Source: Chives - Patricia G. Solley, 1997 (To go there: )

Called ciboulette or civette in French and schnittlauch in German (civit or sweth in middle English stories), chives are a dwarfed onion relative with a delicate peppery taste. They are actually a native of Northern Europe and were spread by the Romans, but were not cultivated until the Middle Ages--though they were commonly used in cookery from earliest times. They were listed by Charlemagne in his 812 AD Capitulare de Vilis.

Chives are an evergreen perennial with round, hollow, rush-like leaves. It's the sulfer compounds in them that give them both their flavor...and their antibiotic properties.

They grow in clumps in a kitchen garden--and should be clipped to within an inch of the earth, as you need them. Don't strafe the whole clump straight across or you'll kill the whole plant. Also, don't fail to harvest and use the purple flower in salads--or float them on soups for dramatic effect. Excellent!

CHIVE - extracted from the pages of Gernot Katzer

Origin - Unknown, maybe Central Asia.

The fine and pleasant taste of chives makes them an extremely popular food addition in Central and Western Europe. Fresh chives, finely chopped, are frequently sprinkled over soups and vegetable stews, and several sauces, especially such based on egg or yoghurt, greatly profit from chives. Boiling, frying or baking will, though, destroy most of chives' fine aroma.

Although chives are more used alone than combined with other fresh herbs, chervil, tarragon and parsley are particularly worth trying; this mixture is known as fines herbes in French cuisine and is frequently suggested for subtly-flavoured cold and warm dishes, e.g., salads, scrambled eggs, fish and poultry. Fines herbes can also effectively be enhanced by addition of some cress, cicely or lemon balm. Less recommendable is the combination of chives with garlic, which would overpower chives' delicate aroma; much better suited is bear's garlic with its significantly less dominant fragrance; lovers of this herb might even try to use it instead of chives.

Another field of application for chives is cheese, especially cottage cheese and other very mild varieties. Cottage cheese flavoured with chives and optionally other fresh herbs is a popular spring dish in Central Europe.

The spice is nearly always used fresh, because it loses all its flavour by drying. Industrially, dried chives are produced by the less destructive process of lyophilization, but still I prefer the fresh product; in winter, deep-frozen chives are fully satisfactory.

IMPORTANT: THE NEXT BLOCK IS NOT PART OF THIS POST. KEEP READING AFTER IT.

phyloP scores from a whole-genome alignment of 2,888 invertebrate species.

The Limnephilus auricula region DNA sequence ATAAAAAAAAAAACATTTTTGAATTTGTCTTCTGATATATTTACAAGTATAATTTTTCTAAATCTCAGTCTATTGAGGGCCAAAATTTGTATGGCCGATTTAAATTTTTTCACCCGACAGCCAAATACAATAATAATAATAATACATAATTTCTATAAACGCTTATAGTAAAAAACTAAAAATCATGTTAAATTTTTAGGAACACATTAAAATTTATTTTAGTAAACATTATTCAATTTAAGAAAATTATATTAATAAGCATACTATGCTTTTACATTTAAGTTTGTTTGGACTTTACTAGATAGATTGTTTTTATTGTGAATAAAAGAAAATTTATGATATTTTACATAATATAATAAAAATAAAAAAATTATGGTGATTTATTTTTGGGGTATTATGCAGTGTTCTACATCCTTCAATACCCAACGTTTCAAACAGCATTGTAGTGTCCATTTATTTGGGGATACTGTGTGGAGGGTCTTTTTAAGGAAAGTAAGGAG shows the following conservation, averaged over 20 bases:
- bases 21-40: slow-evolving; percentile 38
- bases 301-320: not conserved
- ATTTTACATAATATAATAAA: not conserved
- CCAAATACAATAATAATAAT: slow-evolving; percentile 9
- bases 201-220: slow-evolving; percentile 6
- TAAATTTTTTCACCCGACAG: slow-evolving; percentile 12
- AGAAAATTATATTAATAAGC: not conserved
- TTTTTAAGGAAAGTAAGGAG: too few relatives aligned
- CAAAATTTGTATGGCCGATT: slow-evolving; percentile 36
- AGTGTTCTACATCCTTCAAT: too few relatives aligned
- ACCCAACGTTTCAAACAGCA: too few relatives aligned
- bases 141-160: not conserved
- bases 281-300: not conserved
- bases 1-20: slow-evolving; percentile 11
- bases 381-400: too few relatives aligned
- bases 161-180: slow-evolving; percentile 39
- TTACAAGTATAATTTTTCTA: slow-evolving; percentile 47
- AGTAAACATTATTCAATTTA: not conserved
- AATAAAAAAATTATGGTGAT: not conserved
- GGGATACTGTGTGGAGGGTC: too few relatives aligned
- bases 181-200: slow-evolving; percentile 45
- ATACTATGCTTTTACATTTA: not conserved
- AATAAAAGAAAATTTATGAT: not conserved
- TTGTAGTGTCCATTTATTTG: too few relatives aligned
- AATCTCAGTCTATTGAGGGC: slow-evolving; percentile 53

Chive - extracted from the pages of One Planet -

(species Allium schoenoprasum), small, hardy perennial plant of the lily family (Liliaceae) related to the onion. Its small, white, elongated bulbs and thin, tubular leaves grow in clumps. Dense, attractive, spherical umbels of bluish or lilac flowers rise above the foliage; they characteristically produce only a few seeds. Chives may be propagated by planting seeds but are cultivated more commonly by dividing the clumps and planting the tiny bulbs. Like garlic and leeks, chive belongs to the onion family, growing wild in northern Europe, Greece, and Italy. Ancient civilizations are thought to have been familiar with it, but rumors claiming that chives "send up hurtful vapors to the brain" fortunately were unfounded. A flowerpot of chives can be kept in a sunny window for a continuous supply of leaves, which may be cut off at earth level and used for seasoning foods, particularly eggs, soups, salads, and vegetables. A good source of calcium, chives are believed to strengthen nails and teeth when consumed. Chive is said to have some medicinal qualities.

CHIVE - Martin Stangl - "The garden is my hobby"

The chive is very pleasant flavoring for our dishes, and we use the chopped lanky, tube-like leaves to throw on bread and butter. If practicable use them always fresh, or freeze them, as they quickly loose their flavor and intrinsical values. You can buy them from market-gardens as a plant in a flowerpot, or seed them between April and June outdoors, in a small window-box. About 10 gr seeds would be enough for you. Always buy the seeds newly, as they lose their viability within a year. Plant the small seedlings in about 5-6 weeks at the edge of your garden or into your spice-garden, keeping 20-30 small plants together, and putting them in a 25 x 30 cms distribution. In autumn you can cut some leaves from these bunches, but it would be too early in the first year too use them in winter-time for forcing. Use only the portion of your stems for forcing only in the next winter, so leave them intact in summer time, don't cut any leaves, use chemical complex fertilizers, and cut off all flowers. Moreover give fertilizers for the other chive plants too in every 4 weeks, use fertilizers which are poor in chloride, or use flower fertilizers like Hakaphos, Mairol, Substral, etd. Take about 3 - 5 gr. fertilizer to 1 liter of water. If you like to have chives already in January, dig out the plants you kept intact in the summer, and very naturally throw them into a heap outdoors. In wintertime take some from the heap, melt them in your cellar, then cut around and back the roots to place the plants into a 12 cms diameter potteries. If the ball's of earth size was too big to adjust, simply cut it in two, then plant the halves with some soil into flowerpots. If you put the flowerpots inside your window-sill in the kitchen, and carefully water them, you won't have to wait long for the crop.

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